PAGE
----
Social media search tips you may not know about
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Social media search tips you may not know about for Facebook, Pinterest, and Instagram

What do you do when you want to search for something online?

You probably open up Google in your Internet browser and type in your search, right?

But what if you’re in the middle of using a social network? You’d have to leave the webpage on your desktop or app on your smartphone and start your search on Google.

Social networks don’t want you to leave, so they’ve built in some helpful search tools you may not know about. In case you haven’t been using them, here are a few tips on using three social networks – Facebook, Pinterest, and Instagram – to conduct a search.

Facebook Graph Search

Facebook introduced its Graph Search tool (the search bar at the top of Facebook’s desktop page or smartphone app) in 2013. It pulls information from Facebook’s big data resources – as well as your relationships, activity, and pages you like – to help you find people, pages, posts and other options based on your search query. To be honest, it’s not the easiest search tool, but once you start trying some searches, you’ll learn what types of queries Graph Search responds to in order to produce the best results.

Here’s a few examples of some things you might use Graph Search to discover:

  1. Friends who live in certain locations

If you’re traveling and wondering which of your friends live in your destination city, try using the search “friends in” and adding the city. You can see what happened when I searched for friends who live in Boston:

Facebook Graph Search Friends in Boston

  1. Friends who work at a business

If you’re job searching, networking, or trying to do business with another business, you may want to try finding out who you know who works at the business to get your foot in the door. Try this search: “my friends who work at” and the name of the business. Here’s my search for friends who work at my former employer, Fitchburg State University:

Facebook Graph Search Friends Who Work At.png

  1. Friends who like a Facebook page

Let’s say you like a business page of a new restaurant, but you haven’t gone there yet and you want to know how good the food is. Or you like a business page and have a question about its return policy. You might want to check with friends who are familiar with the business. Enter these search terms: my friends who like” and the name of the business. This is what happens when I search for my friends who like Southwest Airlines:

Facebook Graph Search Friends Who Like.png

  1. Local business directory

Just about every business has a Facebook page, which means Facebook can be used as a directory for local businesses. For example, if you’re looking for a specific type of restaurant, like Italian restaurants in Boston, enter those terms into the search box, and then click the Pages tab to show the pages of the businesses that match the search terms. This is a search I did to find Italian restaurants in Boston:

Facebook Graph Search Italian Restaurants in Boston.png

Pinterest Visual Search

Pinterest has text search tools like other networks, but what makes Pinterest really stand out with search is its visual search tool that finds other pins that share the same image. The visual search tool is available on any pin.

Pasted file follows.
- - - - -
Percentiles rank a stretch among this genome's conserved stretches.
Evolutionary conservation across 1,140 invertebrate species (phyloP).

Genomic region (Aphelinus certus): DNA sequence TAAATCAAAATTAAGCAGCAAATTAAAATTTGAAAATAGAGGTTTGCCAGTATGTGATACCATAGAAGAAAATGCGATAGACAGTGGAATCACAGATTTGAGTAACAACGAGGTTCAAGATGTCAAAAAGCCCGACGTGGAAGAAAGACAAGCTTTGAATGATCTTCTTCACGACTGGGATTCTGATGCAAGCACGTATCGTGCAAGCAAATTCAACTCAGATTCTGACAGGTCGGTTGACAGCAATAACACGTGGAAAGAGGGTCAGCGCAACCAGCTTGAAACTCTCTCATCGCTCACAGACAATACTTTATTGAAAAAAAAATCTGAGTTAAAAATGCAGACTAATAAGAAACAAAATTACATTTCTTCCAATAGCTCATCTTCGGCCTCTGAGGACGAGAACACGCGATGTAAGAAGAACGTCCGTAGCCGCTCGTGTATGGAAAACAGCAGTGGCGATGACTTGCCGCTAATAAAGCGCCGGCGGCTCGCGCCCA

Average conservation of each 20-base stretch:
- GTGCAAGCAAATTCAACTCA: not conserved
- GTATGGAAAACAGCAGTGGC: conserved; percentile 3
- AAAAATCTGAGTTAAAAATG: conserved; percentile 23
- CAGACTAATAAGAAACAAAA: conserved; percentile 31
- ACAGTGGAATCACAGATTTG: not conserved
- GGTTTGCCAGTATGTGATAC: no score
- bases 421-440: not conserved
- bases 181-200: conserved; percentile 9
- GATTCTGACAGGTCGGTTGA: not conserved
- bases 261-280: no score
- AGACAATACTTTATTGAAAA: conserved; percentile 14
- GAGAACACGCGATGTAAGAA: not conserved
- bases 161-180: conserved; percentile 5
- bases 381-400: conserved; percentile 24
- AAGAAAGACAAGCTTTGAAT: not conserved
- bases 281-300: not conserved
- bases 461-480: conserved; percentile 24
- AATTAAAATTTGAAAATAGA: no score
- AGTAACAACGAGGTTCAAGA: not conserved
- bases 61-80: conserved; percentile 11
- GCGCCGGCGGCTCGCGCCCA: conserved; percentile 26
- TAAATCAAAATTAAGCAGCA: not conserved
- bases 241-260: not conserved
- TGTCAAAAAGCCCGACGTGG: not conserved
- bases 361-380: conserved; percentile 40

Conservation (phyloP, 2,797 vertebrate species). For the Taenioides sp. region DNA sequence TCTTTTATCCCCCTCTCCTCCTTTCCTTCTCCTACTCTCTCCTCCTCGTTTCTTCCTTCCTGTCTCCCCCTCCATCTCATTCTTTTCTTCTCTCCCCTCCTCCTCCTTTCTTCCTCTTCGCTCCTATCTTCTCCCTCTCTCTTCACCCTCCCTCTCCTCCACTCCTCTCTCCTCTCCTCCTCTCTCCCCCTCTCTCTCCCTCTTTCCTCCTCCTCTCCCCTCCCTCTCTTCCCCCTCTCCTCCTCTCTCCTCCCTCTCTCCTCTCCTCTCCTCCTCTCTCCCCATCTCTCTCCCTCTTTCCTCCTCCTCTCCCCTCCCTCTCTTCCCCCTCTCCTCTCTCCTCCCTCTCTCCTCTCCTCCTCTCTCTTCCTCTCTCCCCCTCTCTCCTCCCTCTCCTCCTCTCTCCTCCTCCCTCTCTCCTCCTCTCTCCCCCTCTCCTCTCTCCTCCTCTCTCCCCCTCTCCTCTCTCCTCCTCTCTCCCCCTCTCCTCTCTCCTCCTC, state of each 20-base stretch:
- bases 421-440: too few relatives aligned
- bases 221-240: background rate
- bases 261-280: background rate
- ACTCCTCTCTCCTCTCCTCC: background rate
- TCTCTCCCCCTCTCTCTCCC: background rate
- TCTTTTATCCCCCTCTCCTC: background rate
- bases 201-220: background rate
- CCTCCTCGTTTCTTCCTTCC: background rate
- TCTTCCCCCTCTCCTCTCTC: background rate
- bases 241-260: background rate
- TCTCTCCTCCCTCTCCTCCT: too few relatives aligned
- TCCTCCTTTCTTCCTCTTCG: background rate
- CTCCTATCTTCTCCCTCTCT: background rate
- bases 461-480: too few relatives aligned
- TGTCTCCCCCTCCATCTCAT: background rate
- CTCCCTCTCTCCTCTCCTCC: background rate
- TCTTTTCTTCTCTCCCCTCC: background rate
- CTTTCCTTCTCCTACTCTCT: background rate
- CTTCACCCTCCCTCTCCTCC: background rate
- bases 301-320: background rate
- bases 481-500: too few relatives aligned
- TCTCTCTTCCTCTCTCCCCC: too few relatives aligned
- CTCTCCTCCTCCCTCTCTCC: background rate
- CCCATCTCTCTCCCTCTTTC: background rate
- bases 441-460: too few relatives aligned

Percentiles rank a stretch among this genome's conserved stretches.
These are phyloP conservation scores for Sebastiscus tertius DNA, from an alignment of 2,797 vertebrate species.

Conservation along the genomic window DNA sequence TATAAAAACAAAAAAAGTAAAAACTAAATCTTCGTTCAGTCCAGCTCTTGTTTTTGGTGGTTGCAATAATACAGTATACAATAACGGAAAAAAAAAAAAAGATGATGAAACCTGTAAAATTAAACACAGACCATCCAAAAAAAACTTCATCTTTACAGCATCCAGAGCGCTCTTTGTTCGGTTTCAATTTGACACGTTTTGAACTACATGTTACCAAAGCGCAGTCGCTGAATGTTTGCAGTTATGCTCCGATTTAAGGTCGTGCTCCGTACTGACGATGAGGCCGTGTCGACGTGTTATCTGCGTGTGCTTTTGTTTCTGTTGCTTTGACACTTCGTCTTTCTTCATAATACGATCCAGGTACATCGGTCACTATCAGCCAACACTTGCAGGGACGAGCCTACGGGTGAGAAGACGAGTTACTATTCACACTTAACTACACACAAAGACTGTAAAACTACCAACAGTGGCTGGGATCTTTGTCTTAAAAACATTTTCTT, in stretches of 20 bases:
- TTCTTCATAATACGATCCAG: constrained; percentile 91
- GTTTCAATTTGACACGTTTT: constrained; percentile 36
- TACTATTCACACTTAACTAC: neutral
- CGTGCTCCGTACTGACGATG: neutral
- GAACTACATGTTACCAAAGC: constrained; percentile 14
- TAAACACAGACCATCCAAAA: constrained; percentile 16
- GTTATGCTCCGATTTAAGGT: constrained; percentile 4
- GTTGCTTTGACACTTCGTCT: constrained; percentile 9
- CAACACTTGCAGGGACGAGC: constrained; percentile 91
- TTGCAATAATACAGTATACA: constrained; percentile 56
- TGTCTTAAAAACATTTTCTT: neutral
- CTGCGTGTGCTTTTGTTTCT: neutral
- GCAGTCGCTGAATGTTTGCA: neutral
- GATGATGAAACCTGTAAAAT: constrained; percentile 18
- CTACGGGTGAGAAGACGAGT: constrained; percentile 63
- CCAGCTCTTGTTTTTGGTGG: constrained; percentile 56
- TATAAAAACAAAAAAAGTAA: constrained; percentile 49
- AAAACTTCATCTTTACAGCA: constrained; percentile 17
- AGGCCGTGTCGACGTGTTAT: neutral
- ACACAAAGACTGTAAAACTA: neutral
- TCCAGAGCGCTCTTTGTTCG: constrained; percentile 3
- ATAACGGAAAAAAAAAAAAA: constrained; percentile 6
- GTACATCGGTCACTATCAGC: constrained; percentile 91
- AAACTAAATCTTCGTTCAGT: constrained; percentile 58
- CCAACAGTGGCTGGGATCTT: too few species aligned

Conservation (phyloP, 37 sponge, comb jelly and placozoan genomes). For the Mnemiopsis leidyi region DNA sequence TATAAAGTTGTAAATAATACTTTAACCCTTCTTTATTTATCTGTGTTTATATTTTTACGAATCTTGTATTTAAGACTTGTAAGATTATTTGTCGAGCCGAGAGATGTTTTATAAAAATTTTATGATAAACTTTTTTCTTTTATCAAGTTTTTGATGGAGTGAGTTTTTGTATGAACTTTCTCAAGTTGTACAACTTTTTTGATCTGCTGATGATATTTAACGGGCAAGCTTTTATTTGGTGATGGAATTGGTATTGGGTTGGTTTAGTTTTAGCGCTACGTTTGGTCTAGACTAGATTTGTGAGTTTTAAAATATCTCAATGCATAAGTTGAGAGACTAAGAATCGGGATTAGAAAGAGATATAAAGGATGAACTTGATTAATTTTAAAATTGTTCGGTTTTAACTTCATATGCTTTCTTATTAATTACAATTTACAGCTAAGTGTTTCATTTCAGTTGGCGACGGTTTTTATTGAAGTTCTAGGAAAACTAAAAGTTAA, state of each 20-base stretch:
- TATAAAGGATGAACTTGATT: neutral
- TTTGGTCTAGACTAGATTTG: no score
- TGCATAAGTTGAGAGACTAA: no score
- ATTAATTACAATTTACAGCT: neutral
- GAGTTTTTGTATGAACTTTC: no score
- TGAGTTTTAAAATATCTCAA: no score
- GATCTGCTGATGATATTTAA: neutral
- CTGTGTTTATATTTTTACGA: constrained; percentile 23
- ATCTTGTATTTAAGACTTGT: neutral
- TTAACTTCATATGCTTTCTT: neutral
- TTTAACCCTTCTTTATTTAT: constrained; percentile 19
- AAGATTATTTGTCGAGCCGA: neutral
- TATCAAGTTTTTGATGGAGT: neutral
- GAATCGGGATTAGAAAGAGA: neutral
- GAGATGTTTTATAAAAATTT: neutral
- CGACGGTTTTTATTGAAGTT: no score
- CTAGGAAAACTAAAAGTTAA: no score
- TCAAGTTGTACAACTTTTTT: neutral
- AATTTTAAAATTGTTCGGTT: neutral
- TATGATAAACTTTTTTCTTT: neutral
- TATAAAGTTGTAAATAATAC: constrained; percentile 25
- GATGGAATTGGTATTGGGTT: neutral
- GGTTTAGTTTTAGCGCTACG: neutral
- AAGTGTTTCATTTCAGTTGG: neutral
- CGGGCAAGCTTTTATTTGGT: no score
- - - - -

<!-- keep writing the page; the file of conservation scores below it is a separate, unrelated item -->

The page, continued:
Get started by clicking on a pin that has something in the image you’d like to search for to see Pinterest pins containing similar items. When you find a pin you like, click on it to enhance its size, and then access the visual search tool by clicking the magnifying glass in the top right of a pin.

Pinterest Visual Search Magnifying Glass.png

The search tool opens a search box that you can resize over the pin to focus on a specific item in an image, or you can resize it over the entire pin. Once you’ve set the search box size, Pinterest visual search will show you pins that match your image.

If you see an icon next to the word from and a business name under the images in pins that show up in the search results, these are product pins, which means it’s easy for you to buy the product pictured in this pin. Product pins are linked to retailers’ websites – the retailers add code on their site that connects their web content to their Pinterest profile and content – which means that you can click on the pin and go directly to the retailer’s website to purchase the product.

Pinterest Visual Search Results.png

Instagram’s Local Search

Because of the location tags you can add to Instagram posts, Instagram has become a great way to find out what’s going on at locations near you.

Start by going to the search bar in Instagram and clicking the Places tab. Instagram will offer a search for places near your current location, as well as suggested cities nearby. Click the Near Current Location to find locations that have been recently tagged in Instagram posts.

Instagram Search 1.PNG

Choose one of the locations in the list.

Instagram Search 2.PNG

Instagram will show you a map of that location, a list of the top 9 posts from that location (posts that have gotten the most engagement – likes, comments, and shares), and a reverse chronological list of the most recent images that have been tagged with the location.

Instagram Search 3.PNG

Why would you want to use this? You could be visiting a new city and looking for something to do. You could be bored and want to find out if there’s anything worth checking out in your area. Or you could have plans to attend a place or event, and you can check out the recent images from the location to see if it’s worth checking out.

What are your favorite search tips?

These are the social media search tips I use the most, but there are tons of ways to search using social networks. What are your favorites? Did I miss some big ones? Let me know in the comments.

Want loyal customers? Take a lesson from Sephora: Teach them how to use your products

After the makeover: Melanie and I strike a pose during our post-makeover cocktail celebration.